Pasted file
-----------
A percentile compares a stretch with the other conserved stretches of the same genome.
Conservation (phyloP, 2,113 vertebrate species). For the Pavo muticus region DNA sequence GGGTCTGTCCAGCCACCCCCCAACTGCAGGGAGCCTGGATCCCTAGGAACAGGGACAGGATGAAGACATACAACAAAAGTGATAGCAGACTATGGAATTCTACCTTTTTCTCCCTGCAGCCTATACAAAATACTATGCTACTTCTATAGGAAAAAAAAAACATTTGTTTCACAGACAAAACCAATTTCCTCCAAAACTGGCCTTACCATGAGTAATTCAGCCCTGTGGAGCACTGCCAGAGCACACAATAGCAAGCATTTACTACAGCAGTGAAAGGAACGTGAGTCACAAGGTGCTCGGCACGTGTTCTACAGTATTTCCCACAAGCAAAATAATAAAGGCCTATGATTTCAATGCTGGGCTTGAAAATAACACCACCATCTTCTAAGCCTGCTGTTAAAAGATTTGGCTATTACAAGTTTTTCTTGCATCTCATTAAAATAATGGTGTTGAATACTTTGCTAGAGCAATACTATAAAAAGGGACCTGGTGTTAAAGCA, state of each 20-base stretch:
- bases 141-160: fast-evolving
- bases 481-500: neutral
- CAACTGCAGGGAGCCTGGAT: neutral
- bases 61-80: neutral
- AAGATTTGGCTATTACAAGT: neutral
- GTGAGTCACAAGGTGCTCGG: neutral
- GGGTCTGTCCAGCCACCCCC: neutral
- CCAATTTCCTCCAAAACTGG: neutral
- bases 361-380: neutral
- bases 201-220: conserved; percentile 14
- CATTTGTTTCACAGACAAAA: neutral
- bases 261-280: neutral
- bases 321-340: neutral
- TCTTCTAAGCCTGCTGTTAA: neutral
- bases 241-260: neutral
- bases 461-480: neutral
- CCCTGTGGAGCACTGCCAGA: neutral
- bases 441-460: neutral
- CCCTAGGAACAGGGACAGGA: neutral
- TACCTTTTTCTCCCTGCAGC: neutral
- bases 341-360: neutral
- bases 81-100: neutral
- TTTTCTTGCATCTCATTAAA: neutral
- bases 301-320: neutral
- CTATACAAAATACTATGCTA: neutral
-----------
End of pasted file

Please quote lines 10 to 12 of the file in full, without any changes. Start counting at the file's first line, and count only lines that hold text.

- CCAATTTCCTCCAAAACTGG: neutral
- bases 361-380: neutral
- bases 201-220: conserved; percentile 14